Team Hopes Playoff Berth is Step Towards Loftier Goal

by Brian Seltzer
Sixers.com Reporter

Simply reaching the playoffs probably won’t be enough to satisfy the 76ers.

But in order to emerge as the last men left standing in the Eastern Conference - the team’s stated training camp goal - the club still had to punch a ticket to the dance.

And if there were any way to make a splash into the postseason for a second straight year, Sunday afternoon’s 130-125 win in Milwaukee was a pretty good place to start.

Why don’t we address this basic truth first - the Sixers wrapped up their berth by beating the best team in the NBA on its own floor.

Only five times previously this season had the Bucks, a league-leading 51-18, fallen at sparkling new Fiserv Forum, which, for Sunday’s nationally televised matinee, drew a record sellout crowd of 18,184.

The loss also marked just the ninth for Milwaukee against a fellow foe from the East.

Now, let’s peel back a few more layers to the Sixers’ impressive season-high tying fourth victory in a row.

If you happened to be wondering whether one of the franchise’s brightest stars would deliver in a primetime (figurative, not literal) pairing with an elite opponent, you didn’t have to wonder very long.

From start to finish, Joel Embiid was sensational in every sense. In his first outing as a 25-year old, he went for 40 points, 15 rebounds, and six assists.

The only other time he’s tallied those statistical minimums was in last season’s epic display at STAPLES Center, where he tore apart the Los Angeles Lakers.

There was more to Embiid’s monstrous effort Sunday than statistics.

For the bulk of the first through third quarters, he was the initial defender assigned to MVP-candidate Giannis Antetokounmpo, and you know what? The 7-footer showed he could hang, helping throw the Freak and the Bucks offense out of rhythm in the first half just enough to allow the Sixers to seize control.

Some people might have drawn attention to the fact that Embiid shot 4 for 13 from outside the arc. We would then counter by saying who knows how the game would have ended up had he not taken - and made - his 13th perimeter attempt.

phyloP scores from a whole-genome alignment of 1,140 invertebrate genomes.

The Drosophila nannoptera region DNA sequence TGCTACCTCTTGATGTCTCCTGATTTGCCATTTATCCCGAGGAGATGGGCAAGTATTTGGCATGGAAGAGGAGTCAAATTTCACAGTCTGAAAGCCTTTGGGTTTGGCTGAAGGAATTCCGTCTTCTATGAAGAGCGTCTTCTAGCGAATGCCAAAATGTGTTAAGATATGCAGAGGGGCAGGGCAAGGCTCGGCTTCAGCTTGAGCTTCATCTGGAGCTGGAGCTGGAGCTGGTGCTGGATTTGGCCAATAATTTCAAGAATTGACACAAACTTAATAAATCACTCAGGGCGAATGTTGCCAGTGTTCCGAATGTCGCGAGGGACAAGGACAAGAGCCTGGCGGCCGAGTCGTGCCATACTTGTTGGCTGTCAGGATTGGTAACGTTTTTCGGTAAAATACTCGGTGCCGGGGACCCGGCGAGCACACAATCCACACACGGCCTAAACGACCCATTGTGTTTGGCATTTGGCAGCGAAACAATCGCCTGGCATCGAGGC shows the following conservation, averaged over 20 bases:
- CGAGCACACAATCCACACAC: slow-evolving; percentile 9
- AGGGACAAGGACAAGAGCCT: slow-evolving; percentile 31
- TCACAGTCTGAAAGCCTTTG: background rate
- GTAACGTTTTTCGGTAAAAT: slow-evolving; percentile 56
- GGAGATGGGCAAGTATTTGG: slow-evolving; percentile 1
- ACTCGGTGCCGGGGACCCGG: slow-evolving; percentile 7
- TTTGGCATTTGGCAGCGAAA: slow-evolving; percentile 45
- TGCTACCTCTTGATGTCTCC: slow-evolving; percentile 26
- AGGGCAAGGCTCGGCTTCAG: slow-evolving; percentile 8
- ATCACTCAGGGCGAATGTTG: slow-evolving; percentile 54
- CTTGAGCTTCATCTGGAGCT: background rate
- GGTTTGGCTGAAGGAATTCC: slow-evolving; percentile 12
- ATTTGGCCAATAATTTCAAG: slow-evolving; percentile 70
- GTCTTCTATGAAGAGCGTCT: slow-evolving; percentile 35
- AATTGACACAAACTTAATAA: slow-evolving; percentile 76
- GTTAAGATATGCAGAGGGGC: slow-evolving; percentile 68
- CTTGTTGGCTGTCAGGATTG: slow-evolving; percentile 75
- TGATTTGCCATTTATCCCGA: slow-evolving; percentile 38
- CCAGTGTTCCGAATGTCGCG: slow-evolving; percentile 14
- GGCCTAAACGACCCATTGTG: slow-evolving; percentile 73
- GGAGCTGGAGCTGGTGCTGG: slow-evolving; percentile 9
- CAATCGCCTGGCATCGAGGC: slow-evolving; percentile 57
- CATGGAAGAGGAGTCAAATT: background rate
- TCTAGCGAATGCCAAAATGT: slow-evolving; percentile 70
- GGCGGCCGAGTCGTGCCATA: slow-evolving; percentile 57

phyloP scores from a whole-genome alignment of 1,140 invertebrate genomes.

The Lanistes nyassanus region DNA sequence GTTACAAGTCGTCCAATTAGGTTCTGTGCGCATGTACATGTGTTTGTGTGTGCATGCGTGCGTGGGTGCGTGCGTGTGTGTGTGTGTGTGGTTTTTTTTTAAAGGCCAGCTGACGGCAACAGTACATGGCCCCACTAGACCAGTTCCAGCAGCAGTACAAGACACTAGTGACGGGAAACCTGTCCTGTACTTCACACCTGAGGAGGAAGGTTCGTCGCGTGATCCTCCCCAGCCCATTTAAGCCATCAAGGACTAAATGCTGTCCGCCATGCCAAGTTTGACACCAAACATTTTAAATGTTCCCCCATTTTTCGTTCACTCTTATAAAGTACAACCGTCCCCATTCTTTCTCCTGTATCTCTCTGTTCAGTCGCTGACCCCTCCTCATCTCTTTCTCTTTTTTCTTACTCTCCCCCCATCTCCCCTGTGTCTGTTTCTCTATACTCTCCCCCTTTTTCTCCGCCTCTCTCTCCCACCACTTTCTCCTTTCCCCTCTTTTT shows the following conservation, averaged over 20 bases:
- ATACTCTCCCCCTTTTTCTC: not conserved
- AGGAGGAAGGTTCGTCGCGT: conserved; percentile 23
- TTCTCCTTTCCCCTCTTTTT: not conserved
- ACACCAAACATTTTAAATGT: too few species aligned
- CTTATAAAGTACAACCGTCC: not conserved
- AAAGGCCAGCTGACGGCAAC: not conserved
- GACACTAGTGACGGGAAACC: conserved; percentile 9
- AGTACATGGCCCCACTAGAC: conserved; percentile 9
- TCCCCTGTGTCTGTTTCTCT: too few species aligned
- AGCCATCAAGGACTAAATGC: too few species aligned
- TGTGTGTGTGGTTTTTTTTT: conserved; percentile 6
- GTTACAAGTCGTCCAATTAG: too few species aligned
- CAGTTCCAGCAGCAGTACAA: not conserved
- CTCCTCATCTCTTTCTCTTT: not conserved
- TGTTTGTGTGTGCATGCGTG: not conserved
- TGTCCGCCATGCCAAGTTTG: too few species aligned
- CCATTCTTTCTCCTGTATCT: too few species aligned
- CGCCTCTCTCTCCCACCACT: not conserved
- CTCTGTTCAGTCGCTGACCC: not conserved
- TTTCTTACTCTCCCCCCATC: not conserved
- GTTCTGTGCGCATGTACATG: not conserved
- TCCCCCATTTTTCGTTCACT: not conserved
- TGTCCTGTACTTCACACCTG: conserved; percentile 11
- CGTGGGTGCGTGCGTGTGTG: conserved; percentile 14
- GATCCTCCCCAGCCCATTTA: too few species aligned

The straightaway dagger lifted the Sixers’ lead to 123-116 with 35.6 seconds to go, essentially putting Milwaukee’s comeback bid on ice.

As essential as Embiid was Sunday, Jimmy Butler was particularly vital to getting the Sixers’ across the finish line. He burst for 14 of his 27 points in the final five minutes of regulation, a surge highlighted by a tough floater in traffic that widened the gap to 13 with three minutes left.

JJ Redick (19 pts), meanwhile, got the Sixers off on the right foot. He knocked down a couple of contested 3-pointers in the opening quarter, buried his first four threes overall, and shot freely and with confidence the whole day.

Ben Simmons (8 pts, 9 reb, 9 ast) didn’t have his highest-volume scoring game, but he darn sure made his baskets count, including this ridiculous first-quarter putback…

...and another authoritative jam in the fourth period.

In respect to the Sixers’ starters, we won’t leave out Tobias Harris (12 pts, 7 reb, 4 ast), either. He strung together an important second quarter flurry that moved the margin to a game-high 14 points.

Ultimately, the long-winded point we’re aiming to make here is this:

Ever since signing on as the Sixers’ head coach in August of 2013, Brett Brown has been steadfast in his approach. Yes, from a technical standpoint, he wants the team to play a certain way.

More than that, though, Brown has always maintained that his system has to be capable of absorbing talent. We’re currently seeing signs of the philosophy at work.

A season ago, the Sixers enjoyed a memorable ride to the second round of the playoffs that was spearheaded largely by a mostly homegrown nucleus that had long been in incubation.

This year, as Brown has described it lately, the team is on the third version of itself. Sunday was the seventh game of Sixers’ 3.0, a version of the roster that accounts for the mid-season additions of both Butler and Harris (along with the Sixers’ other veteran trade deadline acquisitions).

Yet despite the small sample size, flashes of great promise have been ever present. The win over the Bucks was further proof.

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